Fermented cabbage with yacon, hawthorn ketchup and red pepper
©Randi og Svend Sørensen

Station 6
Fermented cabbage with yacon, hawthorn ketchup and red pepper

Here we come to the last cabbage, which is lactic fermented. As a German sauerkraut, without caraway, only slightly fermented, and still alive. We shall try yacon, which many have not yet tasted. In the wild end we taste the hawthorn ketchup. We also see the difference from the fermented vinegar peppers in the station before and this stations lactic fermented red pepper.

Fermented cabbage: Same cabbage and cut at the same setting on mandolin, as the chopped and squeezed cabbage from previous stations. This cabbage was treated like squeezed cabbage, and then immediately pressed into a glass, so the juice covered the cabbage. Close the lid and let ferment for one to two weeks. Every day unscrew and re-screw the lid, to relieve the pressure. It also gives a good feel for the fermentation progress. When you are satisfied with the result, store the fermented cabbage cool. The refrigerator keeps it fresh for a very long time, at higher temperatures the fermentation continues, depending on temperature. But there is plenty of time to use the fermented cabbage, even at not so cold temperatures. The fermentation can be varied endlessly with other vegetables, appropriate condiments and different slicing techniques. For those who do not eat fermented milk products, fermented vegetables provides the beneficial bacteria in your diet.

Yacon Morado: Grown by Kirsten Hedegaard.
Yacon is still a new vegetable in Denmark. Nutritionally, it resembles Jerusalem artichoke, but in terms of taste, one might call it the watermelon of root vegetables. Served raw, as here, it is sweet, juicy and crisp. Used in baked root vegetables it keeps its crispness quite a while before it finally starts to get soft. This variety is Morado, which has proven to be easy to grow in Denmark. It is grown almost as Dahlia. It is frost sensitive, so the tubers should be stored frost-free. They last well into spring by proper storage, and can thus still be used when Jerusalem artichoke season ends.

Hawthorn Ketchup: Hawthorn ketchup for today was made ​​with few spices to give a clearer impression of hawthorn berry taste. It is my experience that you have to taste the berries before you pick them. Pick from the bushes with best tasting berries.

Red open ground pepper: This is breeding material, that in a few more generations can become a new pepper cultivar. I grow it in the open air in each generation to make sure it will be a tough line. These ripe red peppers I have lactic fermented. Lactic fermentation brings out the best in mature red pepper (and maybe the worst in green?). I added garlic and verjuice to intensify the flavor. Verjuice make the pepper taste even more of pepper.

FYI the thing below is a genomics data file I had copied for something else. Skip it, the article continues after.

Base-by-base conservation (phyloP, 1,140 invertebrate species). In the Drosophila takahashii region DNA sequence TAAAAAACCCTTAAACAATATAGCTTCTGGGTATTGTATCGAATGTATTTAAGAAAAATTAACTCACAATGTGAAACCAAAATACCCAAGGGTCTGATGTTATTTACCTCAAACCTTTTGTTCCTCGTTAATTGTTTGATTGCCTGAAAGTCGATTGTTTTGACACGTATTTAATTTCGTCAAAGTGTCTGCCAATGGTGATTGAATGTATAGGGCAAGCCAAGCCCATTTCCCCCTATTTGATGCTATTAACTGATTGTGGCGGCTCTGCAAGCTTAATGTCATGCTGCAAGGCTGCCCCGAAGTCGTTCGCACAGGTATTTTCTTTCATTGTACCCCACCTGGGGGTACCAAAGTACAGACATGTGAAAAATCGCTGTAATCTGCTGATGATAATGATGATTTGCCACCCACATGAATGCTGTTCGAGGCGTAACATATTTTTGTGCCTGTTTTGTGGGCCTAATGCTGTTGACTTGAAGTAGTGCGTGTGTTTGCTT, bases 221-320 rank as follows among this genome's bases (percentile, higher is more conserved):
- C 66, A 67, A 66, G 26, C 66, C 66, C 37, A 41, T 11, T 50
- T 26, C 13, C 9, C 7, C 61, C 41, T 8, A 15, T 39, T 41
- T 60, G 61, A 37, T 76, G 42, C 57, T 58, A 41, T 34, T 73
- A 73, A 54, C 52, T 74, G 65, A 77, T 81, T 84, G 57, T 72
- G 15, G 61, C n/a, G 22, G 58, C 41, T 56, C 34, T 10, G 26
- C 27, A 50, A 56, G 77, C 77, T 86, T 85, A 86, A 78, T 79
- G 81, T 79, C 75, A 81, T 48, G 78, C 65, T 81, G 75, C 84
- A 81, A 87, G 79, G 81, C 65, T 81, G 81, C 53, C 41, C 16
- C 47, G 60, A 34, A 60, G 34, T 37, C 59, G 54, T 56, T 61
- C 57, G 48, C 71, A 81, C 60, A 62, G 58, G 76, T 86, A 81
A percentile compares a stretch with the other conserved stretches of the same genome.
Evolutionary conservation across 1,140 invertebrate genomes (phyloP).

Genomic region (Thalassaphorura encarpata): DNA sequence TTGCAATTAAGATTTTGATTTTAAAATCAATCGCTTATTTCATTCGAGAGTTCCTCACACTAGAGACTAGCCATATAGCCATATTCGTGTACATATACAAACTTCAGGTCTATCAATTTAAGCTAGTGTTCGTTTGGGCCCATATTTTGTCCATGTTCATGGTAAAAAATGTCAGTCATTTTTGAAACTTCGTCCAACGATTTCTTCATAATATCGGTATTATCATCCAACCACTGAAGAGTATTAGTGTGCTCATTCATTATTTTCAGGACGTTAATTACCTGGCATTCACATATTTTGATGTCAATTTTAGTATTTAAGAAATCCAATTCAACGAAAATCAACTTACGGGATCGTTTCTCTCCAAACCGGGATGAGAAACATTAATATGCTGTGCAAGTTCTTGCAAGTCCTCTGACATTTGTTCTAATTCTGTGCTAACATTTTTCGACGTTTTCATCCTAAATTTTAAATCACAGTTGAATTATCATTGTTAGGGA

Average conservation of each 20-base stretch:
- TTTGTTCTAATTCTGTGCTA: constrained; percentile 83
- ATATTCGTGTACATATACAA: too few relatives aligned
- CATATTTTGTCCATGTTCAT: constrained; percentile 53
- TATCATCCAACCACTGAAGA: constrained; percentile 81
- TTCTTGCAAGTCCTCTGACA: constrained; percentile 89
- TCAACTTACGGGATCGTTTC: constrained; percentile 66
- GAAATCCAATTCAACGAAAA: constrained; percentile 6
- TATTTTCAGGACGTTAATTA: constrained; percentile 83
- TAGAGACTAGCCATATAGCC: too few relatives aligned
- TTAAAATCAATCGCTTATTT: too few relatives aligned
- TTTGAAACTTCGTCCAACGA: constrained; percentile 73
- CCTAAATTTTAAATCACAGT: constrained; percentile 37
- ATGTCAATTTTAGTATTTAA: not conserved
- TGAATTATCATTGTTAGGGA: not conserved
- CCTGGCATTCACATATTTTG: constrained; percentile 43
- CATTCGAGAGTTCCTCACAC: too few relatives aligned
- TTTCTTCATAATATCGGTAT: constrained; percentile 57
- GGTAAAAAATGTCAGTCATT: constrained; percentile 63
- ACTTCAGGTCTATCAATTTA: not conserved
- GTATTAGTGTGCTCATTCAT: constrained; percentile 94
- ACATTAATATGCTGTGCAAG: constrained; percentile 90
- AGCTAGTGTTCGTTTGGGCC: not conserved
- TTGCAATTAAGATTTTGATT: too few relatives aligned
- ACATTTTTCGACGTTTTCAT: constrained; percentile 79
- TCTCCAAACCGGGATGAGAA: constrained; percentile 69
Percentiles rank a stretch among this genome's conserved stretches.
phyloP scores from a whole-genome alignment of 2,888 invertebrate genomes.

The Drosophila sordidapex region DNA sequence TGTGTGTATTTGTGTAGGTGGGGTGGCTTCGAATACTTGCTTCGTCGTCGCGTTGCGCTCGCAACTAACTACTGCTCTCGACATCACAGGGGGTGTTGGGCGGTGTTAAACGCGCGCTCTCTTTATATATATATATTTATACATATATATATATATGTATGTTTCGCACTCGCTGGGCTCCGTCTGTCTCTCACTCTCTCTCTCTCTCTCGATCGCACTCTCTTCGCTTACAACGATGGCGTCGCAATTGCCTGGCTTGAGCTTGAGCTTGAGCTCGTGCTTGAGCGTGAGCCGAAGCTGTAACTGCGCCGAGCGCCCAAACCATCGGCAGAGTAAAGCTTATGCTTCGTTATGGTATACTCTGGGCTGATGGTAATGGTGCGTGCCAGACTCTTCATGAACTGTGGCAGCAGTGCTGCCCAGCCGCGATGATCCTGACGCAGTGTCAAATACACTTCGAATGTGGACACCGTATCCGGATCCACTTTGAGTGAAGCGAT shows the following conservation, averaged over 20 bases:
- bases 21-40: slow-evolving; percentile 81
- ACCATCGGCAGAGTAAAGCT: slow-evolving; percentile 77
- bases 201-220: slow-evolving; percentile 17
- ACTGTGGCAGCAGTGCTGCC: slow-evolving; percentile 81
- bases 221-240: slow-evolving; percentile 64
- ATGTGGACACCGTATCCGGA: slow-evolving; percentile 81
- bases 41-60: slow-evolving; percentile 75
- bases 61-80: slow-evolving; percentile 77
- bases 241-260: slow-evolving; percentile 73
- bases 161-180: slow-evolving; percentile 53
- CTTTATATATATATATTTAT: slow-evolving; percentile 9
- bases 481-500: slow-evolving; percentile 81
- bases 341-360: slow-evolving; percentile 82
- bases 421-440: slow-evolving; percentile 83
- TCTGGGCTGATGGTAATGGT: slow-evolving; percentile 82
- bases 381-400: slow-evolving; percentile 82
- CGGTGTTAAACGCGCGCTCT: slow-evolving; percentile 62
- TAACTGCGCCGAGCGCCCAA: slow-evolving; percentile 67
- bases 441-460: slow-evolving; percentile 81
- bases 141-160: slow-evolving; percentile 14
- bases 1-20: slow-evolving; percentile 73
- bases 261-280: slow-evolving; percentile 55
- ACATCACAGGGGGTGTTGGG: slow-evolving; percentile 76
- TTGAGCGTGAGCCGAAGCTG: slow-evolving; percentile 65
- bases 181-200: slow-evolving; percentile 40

Station 7
Kombcha, ground ivy, Daubenton kale and Bergenia

Sorry, no photo. Again a little fluid on the palate. This time in the form of kombucha. For the brave, there is a version infused with fresh ground ivy. When you taste something unknown, it can feel reassuring holding something well known in the other hand. For this purpose I served some freshly cut Daubenton kale. The adventurer may also try a Bergenia tea.

Kombucha: Acetic fermented sweetened black tea. For this sample fermented five days, to preserve some of the sweetness. For other uses I ferment it two to four weeks.

Ground Ivy: A lovely spring flower and herb. I pluck it, and let it rest in kombucha some hours before filtering. Then, it can last a long time in a bottle in the refrigerator.
General considerations about kombucha and herbs: Many herbs can slow or change the kombucha fermentation. To prevent this I suggest you first do your kombucha, prepare a new batch, and only then infuse your herbs in kombucha. In this way, your mother culture is never exposed to the herbs antibiotic substances.

Daubenton kale: Small stemshoots served as a snack for kombucha. They were all eaten with eager, except what people took home as cuttings. This summer, there must be many small cabbages in many a seed saver garden derrived from this food workshop :-)
Daubenton kale is a leafy brassica that never blooms, and therefore do not produce seeds. The are longlived, but can die off in cold winters. After a mild winter like this year, it is fantastic, filled with tiny tasty leaf shoots, which can either be eaten or used for cuttings.